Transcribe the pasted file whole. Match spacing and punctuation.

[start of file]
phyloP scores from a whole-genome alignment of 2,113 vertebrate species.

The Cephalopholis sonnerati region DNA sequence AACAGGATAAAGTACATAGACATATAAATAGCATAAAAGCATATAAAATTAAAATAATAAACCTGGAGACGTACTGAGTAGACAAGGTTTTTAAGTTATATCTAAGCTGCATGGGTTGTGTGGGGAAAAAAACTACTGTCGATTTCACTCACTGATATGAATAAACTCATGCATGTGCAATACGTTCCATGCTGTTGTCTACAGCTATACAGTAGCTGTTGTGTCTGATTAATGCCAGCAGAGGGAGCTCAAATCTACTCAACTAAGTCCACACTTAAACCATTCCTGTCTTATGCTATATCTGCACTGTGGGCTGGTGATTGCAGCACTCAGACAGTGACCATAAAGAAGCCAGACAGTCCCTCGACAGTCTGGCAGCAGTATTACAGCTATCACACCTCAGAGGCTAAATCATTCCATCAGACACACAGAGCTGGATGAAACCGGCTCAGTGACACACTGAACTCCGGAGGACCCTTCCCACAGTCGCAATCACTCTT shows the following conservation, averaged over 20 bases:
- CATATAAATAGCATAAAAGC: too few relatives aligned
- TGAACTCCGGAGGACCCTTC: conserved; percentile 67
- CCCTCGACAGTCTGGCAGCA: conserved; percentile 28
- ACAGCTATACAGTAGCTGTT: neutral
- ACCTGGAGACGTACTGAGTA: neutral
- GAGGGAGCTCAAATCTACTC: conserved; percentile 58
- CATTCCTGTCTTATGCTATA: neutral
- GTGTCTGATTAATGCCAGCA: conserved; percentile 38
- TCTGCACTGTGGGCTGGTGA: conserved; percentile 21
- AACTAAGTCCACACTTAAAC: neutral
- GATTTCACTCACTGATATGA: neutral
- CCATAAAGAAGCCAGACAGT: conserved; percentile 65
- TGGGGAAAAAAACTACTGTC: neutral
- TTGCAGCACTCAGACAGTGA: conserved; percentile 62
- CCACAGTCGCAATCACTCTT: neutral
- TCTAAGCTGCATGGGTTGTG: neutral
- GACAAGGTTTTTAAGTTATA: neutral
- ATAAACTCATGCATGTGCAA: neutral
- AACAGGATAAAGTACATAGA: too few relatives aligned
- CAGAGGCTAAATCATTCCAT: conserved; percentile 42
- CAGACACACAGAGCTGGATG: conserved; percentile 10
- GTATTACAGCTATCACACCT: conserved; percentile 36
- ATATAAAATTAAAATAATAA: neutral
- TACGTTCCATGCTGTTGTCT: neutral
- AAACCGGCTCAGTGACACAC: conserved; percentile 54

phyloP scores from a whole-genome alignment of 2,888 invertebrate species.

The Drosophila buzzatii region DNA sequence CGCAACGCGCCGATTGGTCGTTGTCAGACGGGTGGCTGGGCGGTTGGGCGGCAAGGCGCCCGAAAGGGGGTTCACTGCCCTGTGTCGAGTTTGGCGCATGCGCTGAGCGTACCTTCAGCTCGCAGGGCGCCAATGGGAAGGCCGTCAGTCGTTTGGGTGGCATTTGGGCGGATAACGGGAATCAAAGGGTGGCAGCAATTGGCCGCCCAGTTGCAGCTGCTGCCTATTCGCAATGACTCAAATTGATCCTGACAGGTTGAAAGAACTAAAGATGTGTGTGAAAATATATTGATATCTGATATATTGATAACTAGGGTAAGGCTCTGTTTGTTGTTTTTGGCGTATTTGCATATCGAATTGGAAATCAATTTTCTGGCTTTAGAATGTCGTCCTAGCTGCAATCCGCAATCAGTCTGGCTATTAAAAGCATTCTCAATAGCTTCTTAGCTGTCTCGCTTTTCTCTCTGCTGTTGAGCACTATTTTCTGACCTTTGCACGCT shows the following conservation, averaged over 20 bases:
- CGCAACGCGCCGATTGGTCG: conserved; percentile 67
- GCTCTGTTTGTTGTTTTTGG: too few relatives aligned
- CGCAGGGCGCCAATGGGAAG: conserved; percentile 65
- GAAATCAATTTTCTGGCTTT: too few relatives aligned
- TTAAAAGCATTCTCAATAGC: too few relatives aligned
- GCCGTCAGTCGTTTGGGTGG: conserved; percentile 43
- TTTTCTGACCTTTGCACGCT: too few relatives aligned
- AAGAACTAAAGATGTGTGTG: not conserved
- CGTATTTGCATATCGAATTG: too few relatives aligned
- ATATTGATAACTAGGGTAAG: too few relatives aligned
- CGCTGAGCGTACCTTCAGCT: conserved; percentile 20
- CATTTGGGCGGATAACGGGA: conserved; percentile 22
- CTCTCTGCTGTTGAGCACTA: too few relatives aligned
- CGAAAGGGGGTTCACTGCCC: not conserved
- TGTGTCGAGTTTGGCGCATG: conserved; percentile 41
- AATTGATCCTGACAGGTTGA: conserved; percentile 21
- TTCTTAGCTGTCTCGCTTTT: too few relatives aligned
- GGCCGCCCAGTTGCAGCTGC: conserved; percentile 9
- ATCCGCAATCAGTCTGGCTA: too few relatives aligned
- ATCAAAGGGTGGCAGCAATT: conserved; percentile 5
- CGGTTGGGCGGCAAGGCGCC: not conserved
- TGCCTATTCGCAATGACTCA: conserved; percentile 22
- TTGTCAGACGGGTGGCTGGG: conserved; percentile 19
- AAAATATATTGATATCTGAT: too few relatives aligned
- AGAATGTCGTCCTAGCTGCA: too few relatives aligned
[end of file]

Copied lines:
phyloP scores from a whole-genome alignment of 2,113 vertebrate species.

The Cephalopholis sonnerati region DNA sequence AACAGGATAAAGTACATAGACATATAAATAGCATAAAAGCATATAAAATTAAAATAATAAACCTGGAGACGTACTGAGTAGACAAGGTTTTTAAGTTATATCTAAGCTGCATGGGTTGTGTGGGGAAAAAAACTACTGTCGATTTCACTCACTGATATGAATAAACTCATGCATGTGCAATACGTTCCATGCTGTTGTCTACAGCTATACAGTAGCTGTTGTGTCTGATTAATGCCAGCAGAGGGAGCTCAAATCTACTCAACTAAGTCCACACTTAAACCATTCCTGTCTTATGCTATATCTGCACTGTGGGCTGGTGATTGCAGCACTCAGACAGTGACCATAAAGAAGCCAGACAGTCCCTCGACAGTCTGGCAGCAGTATTACAGCTATCACACCTCAGAGGCTAAATCATTCCATCAGACACACAGAGCTGGATGAAACCGGCTCAGTGACACACTGAACTCCGGAGGACCCTTCCCACAGTCGCAATCACTCTT shows the following conservation, averaged over 20 bases:
- CATATAAATAGCATAAAAGC: too few relatives aligned
- TGAACTCCGGAGGACCCTTC: conserved; percentile 67
- CCCTCGACAGTCTGGCAGCA: conserved; percentile 28
- ACAGCTATACAGTAGCTGTT: neutral
- ACCTGGAGACGTACTGAGTA: neutral
- GAGGGAGCTCAAATCTACTC: conserved; percentile 58
- CATTCCTGTCTTATGCTATA: neutral
- GTGTCTGATTAATGCCAGCA: conserved; percentile 38
- TCTGCACTGTGGGCTGGTGA: conserved; percentile 21
- AACTAAGTCCACACTTAAAC: neutral
- GATTTCACTCACTGATATGA: neutral
- CCATAAAGAAGCCAGACAGT: conserved; percentile 65
- TGGGGAAAAAAACTACTGTC: neutral
- TTGCAGCACTCAGACAGTGA: conserved; percentile 62
- CCACAGTCGCAATCACTCTT: neutral
- TCTAAGCTGCATGGGTTGTG: neutral
- GACAAGGTTTTTAAGTTATA: neutral
- ATAAACTCATGCATGTGCAA: neutral
- AACAGGATAAAGTACATAGA: too few relatives aligned
- CAGAGGCTAAATCATTCCAT: conserved; percentile 42
- CAGACACACAGAGCTGGATG: conserved; percentile 10
- GTATTACAGCTATCACACCT: conserved; percentile 36
- ATATAAAATTAAAATAATAA: neutral
- TACGTTCCATGCTGTTGTCT: neutral
- AAACCGGCTCAGTGACACAC: conserved; percentile 54

phyloP scores from a whole-genome alignment of 2,888 invertebrate species.

The Drosophila buzzatii region DNA sequence CGCAACGCGCCGATTGGTCGTTGTCAGACGGGTGGCTGGGCGGTTGGGCGGCAAGGCGCCCGAAAGGGGGTTCACTGCCCTGTGTCGAGTTTGGCGCATGCGCTGAGCGTACCTTCAGCTCGCAGGGCGCCAATGGGAAGGCCGTCAGTCGTTTGGGTGGCATTTGGGCGGATAACGGGAATCAAAGGGTGGCAGCAATTGGCCGCCCAGTTGCAGCTGCTGCCTATTCGCAATGACTCAAATTGATCCTGACAGGTTGAAAGAACTAAAGATGTGTGTGAAAATATATTGATATCTGATATATTGATAACTAGGGTAAGGCTCTGTTTGTTGTTTTTGGCGTATTTGCATATCGAATTGGAAATCAATTTTCTGGCTTTAGAATGTCGTCCTAGCTGCAATCCGCAATCAGTCTGGCTATTAAAAGCATTCTCAATAGCTTCTTAGCTGTCTCGCTTTTCTCTCTGCTGTTGAGCACTATTTTCTGACCTTTGCACGCT shows the following conservation, averaged over 20 bases:
- CGCAACGCGCCGATTGGTCG: conserved; percentile 67
- GCTCTGTTTGTTGTTTTTGG: too few relatives aligned
- CGCAGGGCGCCAATGGGAAG: conserved; percentile 65
- GAAATCAATTTTCTGGCTTT: too few relatives aligned
- TTAAAAGCATTCTCAATAGC: too few relatives aligned
- GCCGTCAGTCGTTTGGGTGG: conserved; percentile 43
- TTTTCTGACCTTTGCACGCT: too few relatives aligned
- AAGAACTAAAGATGTGTGTG: not conserved
- CGTATTTGCATATCGAATTG: too few relatives aligned
- ATATTGATAACTAGGGTAAG: too few relatives aligned
- CGCTGAGCGTACCTTCAGCT: conserved; percentile 20
- CATTTGGGCGGATAACGGGA: conserved; percentile 22
- CTCTCTGCTGTTGAGCACTA: too few relatives aligned
- CGAAAGGGGGTTCACTGCCC: not conserved
- TGTGTCGAGTTTGGCGCATG: conserved; percentile 41
- AATTGATCCTGACAGGTTGA: conserved; percentile 21
- TTCTTAGCTGTCTCGCTTTT: too few relatives aligned
- GGCCGCCCAGTTGCAGCTGC: conserved; percentile 9
- ATCCGCAATCAGTCTGGCTA: too few relatives aligned
- ATCAAAGGGTGGCAGCAATT: conserved; percentile 5
- CGGTTGGGCGGCAAGGCGCC: not conserved
- TGCCTATTCGCAATGACTCA: conserved; percentile 22
- TTGTCAGACGGGTGGCTGGG: conserved; percentile 19
- AAAATATATTGATATCTGAT: too few relatives aligned
- AGAATGTCGTCCTAGCTGCA: too few relatives aligned